Smarter People Through Interactive Digital Entertainment Resources

Smarter People through Interactive Digital Entertainment Resources

From ICT to ICRT

Jose Antonio Gabelas @jgabelas
Carmen Marta @cmartalazo
Daniel Aranda @darandaj

There is a significant gap between school and society, digital and cultural practices of children and youth and media literacy education.

Numerous studies and research verified that children and youth have certain technological and social skills associated with social network sites (
SNSs), software or video games that they have not learned in the classroom, but in their digital leisure with friends and peers. Today’s youth are the first generation to have grown up in a environment characterized by the widespread use of the Internet, especially in the form of instant messaging services (such as Messenger) and SNSs, which are part of their everyday life and constitute essential tools to communicate, share, participate and create, (Sánchez-Navarro, Aranda, 2012)
Other authors argue that sharing through online social networking spaces generates bonds of trust that facilitate the exchange. Social networking (online and offline), usually provide safe spaces to share our experiences and often generate empathy or interpersonal intelligence.
Through the use of these technologies, young people generate support, sociability and recognition spaces which are also collaborative learning spaces, undoubtedly informal and supported by their close social circle, wherein there is ample opportunity to develop very diverse abilities at a social, cultural, professional or technical level.

This is how young people acquire an important network capital. To share their experiences, worries and opinions through alternative leisure and participation spaces constitutes an important vector of learning, no matter how the people concerned do not perceive it as such. In any case, this perception probably stems from the informal nature of this learning, which is openly collaborative (horizontal and egalitarian, as opposed to a traditional flow of transmission of vertical information, from expert adults to profane minors), and is mainly supported by social relationships beyond their family, that is to say, not focused in the practical function of the use of digital technologies (Sánchez-Navarro, Aranda, 2012).

Therefore, this digital cultural and social practices experienced by children and youth in technological environments are not embedded in what we used to call ICT. This new landscape of use has to be described as ICRT (information + communication + relationship technologies), which contains a core concept, relationship, which propose to expand the meaning of media education or media literacy. The concept of ICRT goes beyond the simple technological determinism. The term extends the implications, effects and meanings of being in touch with digital media. And these social and cultural implications, effects and meanings have to be an important component of media education studies and practices.

Some research
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Aranda D, Sánchez-Navarro J and Tabernero C (2009) Jóvenes y ocio digital: Informe sobre el uso de herramientas digitales por parte de adolescentes en España. Barcelona: Editorial UOC.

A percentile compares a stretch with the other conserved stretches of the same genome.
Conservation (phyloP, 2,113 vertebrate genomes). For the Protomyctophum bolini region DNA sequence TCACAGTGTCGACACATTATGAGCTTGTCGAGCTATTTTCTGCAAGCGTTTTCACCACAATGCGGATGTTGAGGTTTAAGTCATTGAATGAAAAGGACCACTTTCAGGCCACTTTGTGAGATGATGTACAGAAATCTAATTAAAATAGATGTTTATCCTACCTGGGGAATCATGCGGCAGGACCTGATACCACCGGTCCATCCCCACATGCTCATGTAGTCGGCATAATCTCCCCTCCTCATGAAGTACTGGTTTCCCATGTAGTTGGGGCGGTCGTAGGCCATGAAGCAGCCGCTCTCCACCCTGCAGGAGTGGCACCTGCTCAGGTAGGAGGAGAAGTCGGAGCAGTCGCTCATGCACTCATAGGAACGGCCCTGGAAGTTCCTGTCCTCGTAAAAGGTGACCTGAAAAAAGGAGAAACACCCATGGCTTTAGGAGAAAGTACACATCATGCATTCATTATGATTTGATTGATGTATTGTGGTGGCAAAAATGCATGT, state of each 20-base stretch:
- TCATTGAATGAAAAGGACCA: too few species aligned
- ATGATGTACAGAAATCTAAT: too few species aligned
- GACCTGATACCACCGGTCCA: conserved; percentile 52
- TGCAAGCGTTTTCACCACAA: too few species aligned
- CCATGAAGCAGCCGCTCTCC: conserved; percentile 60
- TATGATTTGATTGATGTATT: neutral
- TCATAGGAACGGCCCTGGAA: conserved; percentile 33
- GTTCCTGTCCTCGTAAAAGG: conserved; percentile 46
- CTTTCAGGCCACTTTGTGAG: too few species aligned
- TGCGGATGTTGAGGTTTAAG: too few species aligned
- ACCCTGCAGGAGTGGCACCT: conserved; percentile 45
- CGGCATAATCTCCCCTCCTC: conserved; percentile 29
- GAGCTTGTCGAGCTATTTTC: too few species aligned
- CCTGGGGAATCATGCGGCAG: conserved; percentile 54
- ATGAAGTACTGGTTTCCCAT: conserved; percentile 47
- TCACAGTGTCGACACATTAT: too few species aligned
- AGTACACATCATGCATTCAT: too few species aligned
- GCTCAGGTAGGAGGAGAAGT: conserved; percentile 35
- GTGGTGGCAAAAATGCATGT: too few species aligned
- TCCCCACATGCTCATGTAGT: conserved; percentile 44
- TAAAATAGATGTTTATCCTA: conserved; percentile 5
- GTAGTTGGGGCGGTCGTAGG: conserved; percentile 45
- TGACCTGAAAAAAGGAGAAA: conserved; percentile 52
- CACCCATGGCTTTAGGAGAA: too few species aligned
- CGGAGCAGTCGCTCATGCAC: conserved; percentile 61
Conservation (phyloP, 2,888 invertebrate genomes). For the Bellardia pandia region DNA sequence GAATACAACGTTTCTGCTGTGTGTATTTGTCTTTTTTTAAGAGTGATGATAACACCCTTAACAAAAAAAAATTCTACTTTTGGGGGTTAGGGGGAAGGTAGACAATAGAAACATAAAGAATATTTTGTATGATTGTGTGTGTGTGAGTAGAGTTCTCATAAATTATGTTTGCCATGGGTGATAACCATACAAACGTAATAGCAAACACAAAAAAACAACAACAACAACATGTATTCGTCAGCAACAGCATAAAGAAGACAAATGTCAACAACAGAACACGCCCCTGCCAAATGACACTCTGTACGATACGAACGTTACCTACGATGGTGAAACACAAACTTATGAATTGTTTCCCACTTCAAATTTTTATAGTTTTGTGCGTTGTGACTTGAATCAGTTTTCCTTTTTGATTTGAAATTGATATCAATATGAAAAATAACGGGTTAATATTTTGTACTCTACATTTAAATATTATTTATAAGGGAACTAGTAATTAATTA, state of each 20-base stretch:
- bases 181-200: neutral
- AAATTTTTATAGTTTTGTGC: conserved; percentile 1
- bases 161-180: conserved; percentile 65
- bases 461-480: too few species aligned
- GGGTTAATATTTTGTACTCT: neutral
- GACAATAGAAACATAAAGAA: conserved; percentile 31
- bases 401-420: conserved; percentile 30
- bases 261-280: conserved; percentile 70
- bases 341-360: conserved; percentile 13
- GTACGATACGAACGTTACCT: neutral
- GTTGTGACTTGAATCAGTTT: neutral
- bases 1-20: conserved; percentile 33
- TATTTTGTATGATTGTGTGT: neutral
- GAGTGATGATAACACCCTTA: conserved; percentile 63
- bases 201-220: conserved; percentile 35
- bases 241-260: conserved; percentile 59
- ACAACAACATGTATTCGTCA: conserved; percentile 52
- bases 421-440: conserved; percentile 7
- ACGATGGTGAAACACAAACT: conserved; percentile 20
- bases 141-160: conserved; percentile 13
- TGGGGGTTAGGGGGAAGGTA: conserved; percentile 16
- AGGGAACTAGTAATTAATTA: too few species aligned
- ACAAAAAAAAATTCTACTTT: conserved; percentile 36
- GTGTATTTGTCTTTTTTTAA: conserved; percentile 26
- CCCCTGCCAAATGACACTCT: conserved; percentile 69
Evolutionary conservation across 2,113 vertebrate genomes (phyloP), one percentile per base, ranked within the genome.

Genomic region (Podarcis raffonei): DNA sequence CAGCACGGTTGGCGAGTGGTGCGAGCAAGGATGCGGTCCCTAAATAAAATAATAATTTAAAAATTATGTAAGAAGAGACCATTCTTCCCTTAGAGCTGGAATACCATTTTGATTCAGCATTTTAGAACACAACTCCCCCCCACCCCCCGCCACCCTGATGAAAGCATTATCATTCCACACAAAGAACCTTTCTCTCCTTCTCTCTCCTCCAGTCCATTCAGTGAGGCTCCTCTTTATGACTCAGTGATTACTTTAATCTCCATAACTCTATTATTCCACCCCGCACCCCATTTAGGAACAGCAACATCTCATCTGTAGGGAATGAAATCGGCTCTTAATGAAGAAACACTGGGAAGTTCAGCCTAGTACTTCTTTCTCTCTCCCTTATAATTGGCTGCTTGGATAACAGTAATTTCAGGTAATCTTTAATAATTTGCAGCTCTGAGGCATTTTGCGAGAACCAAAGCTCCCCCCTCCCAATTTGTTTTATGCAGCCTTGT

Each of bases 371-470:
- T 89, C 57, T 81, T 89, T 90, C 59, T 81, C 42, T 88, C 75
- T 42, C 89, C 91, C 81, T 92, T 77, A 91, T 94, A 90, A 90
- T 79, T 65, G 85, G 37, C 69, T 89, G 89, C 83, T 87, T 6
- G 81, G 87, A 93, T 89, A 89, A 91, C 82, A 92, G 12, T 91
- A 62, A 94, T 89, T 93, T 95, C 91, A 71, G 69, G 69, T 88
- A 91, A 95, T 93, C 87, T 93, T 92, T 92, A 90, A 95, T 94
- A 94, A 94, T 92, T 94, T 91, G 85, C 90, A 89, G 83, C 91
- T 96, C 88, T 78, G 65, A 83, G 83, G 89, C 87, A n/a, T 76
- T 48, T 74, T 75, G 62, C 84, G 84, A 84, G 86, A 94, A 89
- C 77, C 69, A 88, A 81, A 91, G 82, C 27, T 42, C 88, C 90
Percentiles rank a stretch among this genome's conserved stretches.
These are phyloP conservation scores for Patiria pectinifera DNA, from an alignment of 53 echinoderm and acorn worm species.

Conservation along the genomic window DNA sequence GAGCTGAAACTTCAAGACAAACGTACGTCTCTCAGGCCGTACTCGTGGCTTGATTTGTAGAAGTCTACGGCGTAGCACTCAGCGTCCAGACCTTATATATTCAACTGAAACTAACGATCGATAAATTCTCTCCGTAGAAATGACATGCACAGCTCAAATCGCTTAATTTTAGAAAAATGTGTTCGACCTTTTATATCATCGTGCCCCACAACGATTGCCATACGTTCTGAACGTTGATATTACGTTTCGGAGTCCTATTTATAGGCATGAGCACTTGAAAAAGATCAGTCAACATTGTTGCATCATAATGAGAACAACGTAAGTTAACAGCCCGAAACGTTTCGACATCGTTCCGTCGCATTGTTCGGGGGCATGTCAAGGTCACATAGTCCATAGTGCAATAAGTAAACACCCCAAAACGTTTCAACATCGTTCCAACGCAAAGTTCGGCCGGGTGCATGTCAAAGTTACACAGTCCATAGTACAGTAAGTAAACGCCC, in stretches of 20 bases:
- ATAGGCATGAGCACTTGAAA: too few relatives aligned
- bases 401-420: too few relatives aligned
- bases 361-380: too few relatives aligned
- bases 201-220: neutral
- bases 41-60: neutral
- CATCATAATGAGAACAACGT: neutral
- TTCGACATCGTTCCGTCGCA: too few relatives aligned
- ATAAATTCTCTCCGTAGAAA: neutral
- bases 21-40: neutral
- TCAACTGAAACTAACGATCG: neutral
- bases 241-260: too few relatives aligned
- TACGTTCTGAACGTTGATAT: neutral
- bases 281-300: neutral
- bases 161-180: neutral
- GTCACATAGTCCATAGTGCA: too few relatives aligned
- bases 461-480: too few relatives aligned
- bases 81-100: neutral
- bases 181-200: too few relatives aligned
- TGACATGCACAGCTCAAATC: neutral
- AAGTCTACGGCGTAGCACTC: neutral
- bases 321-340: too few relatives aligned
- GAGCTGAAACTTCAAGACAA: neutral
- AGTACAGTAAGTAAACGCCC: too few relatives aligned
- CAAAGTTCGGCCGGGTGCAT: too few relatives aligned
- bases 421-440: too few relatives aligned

ARANDA, D.; SÁNCHEZ, J. (2011). “How digital gaming enhances nonformal and informal learning”. A: FELICIA, P.. Handbook of Research on Improving Learning and Motivation Through Educational Games: Multidisciplinary Approaches.  Information Science Publishing .  Pág.  395 -412.

Aranda,D; Sánchez; Gabelas, J.A; Sánchez, J: Una discusión sobre ocio digital y aprendizaje: algunos mitos y una paradoja sobre las redes sociales y los videojuegos en Congreso Educación Mediática y Competencia Digital. Segovia. España. Octubre 2011.

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Jenkins H (1992) Textual Poachers: Television and Participatory Culture. London: Routledge.

Jenkins H, Purushotma R, Clinton K et al. (2008) Confronting the Challenges of Participatory Culture: Media Education for the 21st Century. Chicago, IL: The MacArthur Foundation. Available at:

MARTA LAZO, Carmen (2008): “El proceso de recepción televisiva como interacción de contextos”. En Comunicar, 31 (16), pp. 35-40.  

MARTA LAZO, Carmen (2008): “La educación en materia de comunicación, una asignatura pendiente”. En Ambitos, 17, pp. 225-236.

MARTA LAZO, Carmen y GABELAS BARROSO, J. A. (2007): “La educación para el consumo de pantallas, como praxis holística”. En Revista Latina de Comunicación Social, 62

MARTA LAZO, Carmen y GRANDÍO, Mar (2011): Competencias de la educación mediática en la Universidad: de la erudición a la eficacia. Segovia: Universidad de Valladolid

MARTA LAZO, Carmen y MARTINEZ RODRIGO, Estrella (coord.)  (2011): Jóvenes interactivos. Nuevos modos de comunicarse. La Coruña: Netbiblo.

Sánchez, J., Aranda, D. (2012). "Research Note: Messenger and social networks sites as tools for sociability, leisure and informal learning for the Spanish young". European Journal of Communication.

Valenzuela S, Park N and Kee KF (2009) Is there social capital in a social network site? Facebook use and college students’ life satisfaction, trust, and participation. Journal of Computer- Mediated Communication 14(4): 875–901.

Valkenburg PM and Peter J (2011) Adolescents’ online communication: An integrated model of its attraction, opportunities, and risks. Journal of Adolescent Health 48: 121–127.